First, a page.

Critics' Picks : New Dvds

October 02, 2005|By CHRIS KALTENBACH

A collection from the 'Master of Suspense'

HITCHCOCK: THE MASTERPIECE COLLECTION / / UNIVERSAL / $119.98 /

ALFRED HITCHCOCK PRESENTS: SEASON ONE / / UNIVERSAL / $39.98 /

Hitchcock-apalooza hits video stores Tuesday with the release of an indispensable boxed set from the justly named "Master of Suspense," along with the first season of the television show that helped make him a household name -- one of those fortuitous happenstances where fame and acclaim were both richly deserved. It would be hard to overstate Hitchcock's contributions to the cinema; certainly, no director before or since has achieved his level of prominence both behind and before the cameras. And no director has been better at keeping an audience on the edge of their seats. The 14-film, 15-disc Masterpiece Collection captures Hitchcock at his commercial peak, beginning with 1942's Saboteur and concluding with his last film, 1976's Family Plot. In between, there's Shadow of a Doubt, Rear Window, The Man Who Knew Too Much, Vertigo, Psycho, The Birds -- all classics, and all essential to understanding the possibilities of cinema.

Season 1 of the TV series includes episodes from 1955-56. While nowhere near as consistent in quality -- Hitchcock directed only the occasional episode -- it nevertheless showcases the master's droll, macabre wit in the introductions that he filmed for each episode.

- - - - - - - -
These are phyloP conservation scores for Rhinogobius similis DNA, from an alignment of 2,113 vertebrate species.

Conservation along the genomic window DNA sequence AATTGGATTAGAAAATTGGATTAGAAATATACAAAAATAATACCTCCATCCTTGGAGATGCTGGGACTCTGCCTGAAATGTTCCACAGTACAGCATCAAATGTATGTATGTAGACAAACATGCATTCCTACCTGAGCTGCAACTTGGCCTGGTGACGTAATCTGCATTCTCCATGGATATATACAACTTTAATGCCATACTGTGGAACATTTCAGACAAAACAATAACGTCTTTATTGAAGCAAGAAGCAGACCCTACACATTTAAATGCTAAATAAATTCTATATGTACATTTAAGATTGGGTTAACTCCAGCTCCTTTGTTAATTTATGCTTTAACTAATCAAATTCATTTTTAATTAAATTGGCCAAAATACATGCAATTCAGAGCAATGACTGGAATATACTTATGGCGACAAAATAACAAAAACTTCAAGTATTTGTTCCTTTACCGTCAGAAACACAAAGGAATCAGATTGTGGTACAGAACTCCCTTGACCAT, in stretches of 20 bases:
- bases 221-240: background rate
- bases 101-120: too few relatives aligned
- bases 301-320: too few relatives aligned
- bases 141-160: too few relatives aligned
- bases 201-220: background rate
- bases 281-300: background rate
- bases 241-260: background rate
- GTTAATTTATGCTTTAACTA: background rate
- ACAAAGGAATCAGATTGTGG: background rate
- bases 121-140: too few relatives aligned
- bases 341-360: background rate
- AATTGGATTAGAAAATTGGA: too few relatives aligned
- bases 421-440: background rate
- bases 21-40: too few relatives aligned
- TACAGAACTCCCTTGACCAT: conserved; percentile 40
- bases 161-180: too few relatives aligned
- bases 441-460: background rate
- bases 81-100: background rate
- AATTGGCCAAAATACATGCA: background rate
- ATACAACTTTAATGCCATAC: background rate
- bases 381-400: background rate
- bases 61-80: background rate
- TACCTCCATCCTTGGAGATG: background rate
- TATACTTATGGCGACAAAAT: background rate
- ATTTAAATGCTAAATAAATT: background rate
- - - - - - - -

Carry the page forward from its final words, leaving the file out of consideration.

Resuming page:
* Special features

Each film in The Masterpiece Collection is accompanied by a documentary look at its filming, plotting, storyboarding. For insight into the master himself, don't miss Beyond Doubt: Hitchcock's Favorite Film, while Rear Window Ethics: An Original Documentary sheds new light on Hitchcock's most playful, and possibly his most deviant, film. There's also a bonus disc featuring 1980's American Film Institute salute to Alfred Hitchcock, with Ingrid Bergman as the master of ceremonies, and an in-depth interview with Hitchcock himself, who proves as analytical as he is droll.

ALSO ANTICIPATED

Director Sydney Pollack's 2005 thriller, The Interpreter, was not only one of the more intelligent films of the year, with Nicole Kidman as a U.N. interpreter who may be on to a murder plot and Sean Penn as a troubled detective, it also brought movie cameras inside the United Nations for the first time. Extras track the difficult negotiations that made that possible, and also offer an alternate ending.

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